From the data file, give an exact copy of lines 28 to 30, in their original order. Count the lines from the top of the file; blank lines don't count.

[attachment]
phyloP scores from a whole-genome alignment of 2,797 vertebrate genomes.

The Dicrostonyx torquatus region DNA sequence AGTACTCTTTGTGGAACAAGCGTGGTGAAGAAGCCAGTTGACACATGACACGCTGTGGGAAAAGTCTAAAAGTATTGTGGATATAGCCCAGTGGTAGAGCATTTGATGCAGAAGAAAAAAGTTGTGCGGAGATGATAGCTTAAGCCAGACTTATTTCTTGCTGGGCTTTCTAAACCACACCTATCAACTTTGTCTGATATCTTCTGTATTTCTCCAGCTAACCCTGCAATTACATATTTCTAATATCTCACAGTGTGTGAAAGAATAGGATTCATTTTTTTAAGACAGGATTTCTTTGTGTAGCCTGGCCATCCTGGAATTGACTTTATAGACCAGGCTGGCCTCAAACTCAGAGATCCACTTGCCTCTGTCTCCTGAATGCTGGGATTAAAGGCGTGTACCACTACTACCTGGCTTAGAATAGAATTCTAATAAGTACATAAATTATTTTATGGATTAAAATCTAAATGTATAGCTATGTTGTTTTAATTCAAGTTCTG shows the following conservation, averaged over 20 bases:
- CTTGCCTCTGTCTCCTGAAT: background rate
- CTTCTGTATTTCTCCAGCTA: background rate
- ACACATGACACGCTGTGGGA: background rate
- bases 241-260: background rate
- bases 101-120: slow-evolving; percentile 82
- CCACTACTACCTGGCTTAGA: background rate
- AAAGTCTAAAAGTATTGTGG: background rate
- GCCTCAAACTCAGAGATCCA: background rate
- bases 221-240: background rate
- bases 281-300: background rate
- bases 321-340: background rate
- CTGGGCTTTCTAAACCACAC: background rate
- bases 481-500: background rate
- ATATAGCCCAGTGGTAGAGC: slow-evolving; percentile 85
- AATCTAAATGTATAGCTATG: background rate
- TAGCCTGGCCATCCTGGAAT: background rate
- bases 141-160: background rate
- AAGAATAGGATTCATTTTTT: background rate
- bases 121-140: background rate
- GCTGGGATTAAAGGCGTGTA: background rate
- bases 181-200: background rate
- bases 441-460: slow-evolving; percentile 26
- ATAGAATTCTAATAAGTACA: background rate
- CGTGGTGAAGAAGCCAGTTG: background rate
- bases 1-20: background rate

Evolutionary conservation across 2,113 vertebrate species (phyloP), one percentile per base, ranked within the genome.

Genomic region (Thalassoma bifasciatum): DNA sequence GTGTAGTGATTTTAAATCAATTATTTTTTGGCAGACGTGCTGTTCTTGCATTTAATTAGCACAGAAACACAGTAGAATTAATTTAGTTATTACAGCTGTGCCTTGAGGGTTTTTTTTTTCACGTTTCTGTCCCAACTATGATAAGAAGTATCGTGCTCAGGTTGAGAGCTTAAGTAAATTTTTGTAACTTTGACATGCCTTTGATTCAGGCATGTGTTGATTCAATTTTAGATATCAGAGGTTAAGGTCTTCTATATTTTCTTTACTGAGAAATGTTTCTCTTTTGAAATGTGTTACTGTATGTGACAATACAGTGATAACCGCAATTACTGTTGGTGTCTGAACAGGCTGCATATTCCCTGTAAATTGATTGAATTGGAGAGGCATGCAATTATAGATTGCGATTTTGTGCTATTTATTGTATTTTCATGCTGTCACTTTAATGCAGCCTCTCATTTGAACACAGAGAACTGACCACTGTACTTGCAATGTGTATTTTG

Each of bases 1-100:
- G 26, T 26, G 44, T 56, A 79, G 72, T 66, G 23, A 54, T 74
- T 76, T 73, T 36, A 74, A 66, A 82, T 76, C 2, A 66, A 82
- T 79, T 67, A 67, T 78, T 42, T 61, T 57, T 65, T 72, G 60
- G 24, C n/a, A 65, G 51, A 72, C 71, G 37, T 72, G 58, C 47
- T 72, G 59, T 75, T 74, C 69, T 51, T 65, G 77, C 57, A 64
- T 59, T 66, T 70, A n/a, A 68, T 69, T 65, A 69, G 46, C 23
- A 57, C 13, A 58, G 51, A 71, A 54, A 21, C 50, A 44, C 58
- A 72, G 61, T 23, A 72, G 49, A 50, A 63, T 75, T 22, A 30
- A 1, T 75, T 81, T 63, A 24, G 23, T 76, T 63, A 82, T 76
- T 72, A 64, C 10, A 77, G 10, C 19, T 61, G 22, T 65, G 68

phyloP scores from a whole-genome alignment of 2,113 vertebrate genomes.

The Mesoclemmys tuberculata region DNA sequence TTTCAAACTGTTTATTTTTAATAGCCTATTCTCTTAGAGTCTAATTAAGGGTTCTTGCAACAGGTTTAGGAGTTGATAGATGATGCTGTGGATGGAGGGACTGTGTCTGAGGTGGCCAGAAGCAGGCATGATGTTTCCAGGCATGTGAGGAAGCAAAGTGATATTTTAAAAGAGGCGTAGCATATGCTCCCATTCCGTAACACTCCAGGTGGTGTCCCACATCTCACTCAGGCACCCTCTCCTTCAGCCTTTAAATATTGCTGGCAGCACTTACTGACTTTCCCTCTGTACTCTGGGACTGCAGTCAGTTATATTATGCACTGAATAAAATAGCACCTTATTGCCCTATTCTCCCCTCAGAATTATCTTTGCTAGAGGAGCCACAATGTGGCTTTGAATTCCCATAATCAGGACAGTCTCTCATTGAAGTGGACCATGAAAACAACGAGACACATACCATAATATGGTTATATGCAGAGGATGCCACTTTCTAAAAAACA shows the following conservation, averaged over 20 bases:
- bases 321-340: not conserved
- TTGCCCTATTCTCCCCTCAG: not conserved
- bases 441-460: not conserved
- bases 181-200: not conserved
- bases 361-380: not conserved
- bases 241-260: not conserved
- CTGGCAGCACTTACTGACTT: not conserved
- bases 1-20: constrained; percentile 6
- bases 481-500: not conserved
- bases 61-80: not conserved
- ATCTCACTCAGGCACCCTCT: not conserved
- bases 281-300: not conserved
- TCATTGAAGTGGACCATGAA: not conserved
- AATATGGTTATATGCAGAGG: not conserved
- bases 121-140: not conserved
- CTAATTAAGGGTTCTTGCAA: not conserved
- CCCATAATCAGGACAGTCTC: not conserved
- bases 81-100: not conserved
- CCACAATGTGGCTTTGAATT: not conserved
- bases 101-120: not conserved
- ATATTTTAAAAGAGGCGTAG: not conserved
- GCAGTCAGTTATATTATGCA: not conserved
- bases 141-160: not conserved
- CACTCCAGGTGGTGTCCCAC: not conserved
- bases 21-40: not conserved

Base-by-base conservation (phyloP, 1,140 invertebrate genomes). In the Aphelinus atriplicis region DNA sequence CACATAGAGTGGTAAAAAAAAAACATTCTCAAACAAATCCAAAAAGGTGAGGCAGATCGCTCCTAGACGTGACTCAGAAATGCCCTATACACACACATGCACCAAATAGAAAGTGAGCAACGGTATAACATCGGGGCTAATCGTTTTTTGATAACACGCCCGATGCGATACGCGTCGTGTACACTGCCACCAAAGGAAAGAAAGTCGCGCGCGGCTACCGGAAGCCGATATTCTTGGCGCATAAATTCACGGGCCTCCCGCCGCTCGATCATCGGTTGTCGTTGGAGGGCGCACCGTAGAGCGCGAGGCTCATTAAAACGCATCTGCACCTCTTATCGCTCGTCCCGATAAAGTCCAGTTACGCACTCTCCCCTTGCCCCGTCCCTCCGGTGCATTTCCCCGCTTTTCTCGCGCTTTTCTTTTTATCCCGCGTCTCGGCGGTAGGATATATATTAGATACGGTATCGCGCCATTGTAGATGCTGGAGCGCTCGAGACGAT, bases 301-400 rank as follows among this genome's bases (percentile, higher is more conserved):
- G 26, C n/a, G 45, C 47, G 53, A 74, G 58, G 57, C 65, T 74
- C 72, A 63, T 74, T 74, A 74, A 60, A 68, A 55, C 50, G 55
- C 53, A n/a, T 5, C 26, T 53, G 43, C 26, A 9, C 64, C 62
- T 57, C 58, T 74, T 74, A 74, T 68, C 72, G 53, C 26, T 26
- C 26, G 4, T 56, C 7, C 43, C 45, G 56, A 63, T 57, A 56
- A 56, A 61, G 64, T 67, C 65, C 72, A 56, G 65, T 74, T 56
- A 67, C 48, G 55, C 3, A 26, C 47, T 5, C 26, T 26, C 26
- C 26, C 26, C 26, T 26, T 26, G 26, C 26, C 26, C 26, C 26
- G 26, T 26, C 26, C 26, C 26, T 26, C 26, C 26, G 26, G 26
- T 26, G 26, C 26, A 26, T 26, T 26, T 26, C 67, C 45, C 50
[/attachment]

Evolutionary conservation across 2,113 vertebrate species (phyloP), one percentile per base, ranked within the genome.

Genomic region (Thalassoma bifasciatum): DNA sequence GTGTAGTGATTTTAAATCAATTATTTTTTGGCAGACGTGCTGTTCTTGCATTTAATTAGCACAGAAACACAGTAGAATTAATTTAGTTATTACAGCTGTGCCTTGAGGGTTTTTTTTTTCACGTTTCTGTCCCAACTATGATAAGAAGTATCGTGCTCAGGTTGAGAGCTTAAGTAAATTTTTGTAACTTTGACATGCCTTTGATTCAGGCATGTGTTGATTCAATTTTAGATATCAGAGGTTAAGGTCTTCTATATTTTCTTTACTGAGAAATGTTTCTCTTTTGAAATGTGTTACTGTATGTGACAATACAGTGATAACCGCAATTACTGTTGGTGTCTGAACAGGCTGCATATTCCCTGTAAATTGATTGAATTGGAGAGGCATGCAATTATAGATTGCGATTTTGTGCTATTTATTGTATTTTCATGCTGTCACTTTAATGCAGCCTCTCATTTGAACACAGAGAACTGACCACTGTACTTGCAATGTGTATTTTG

Each of bases 1-100: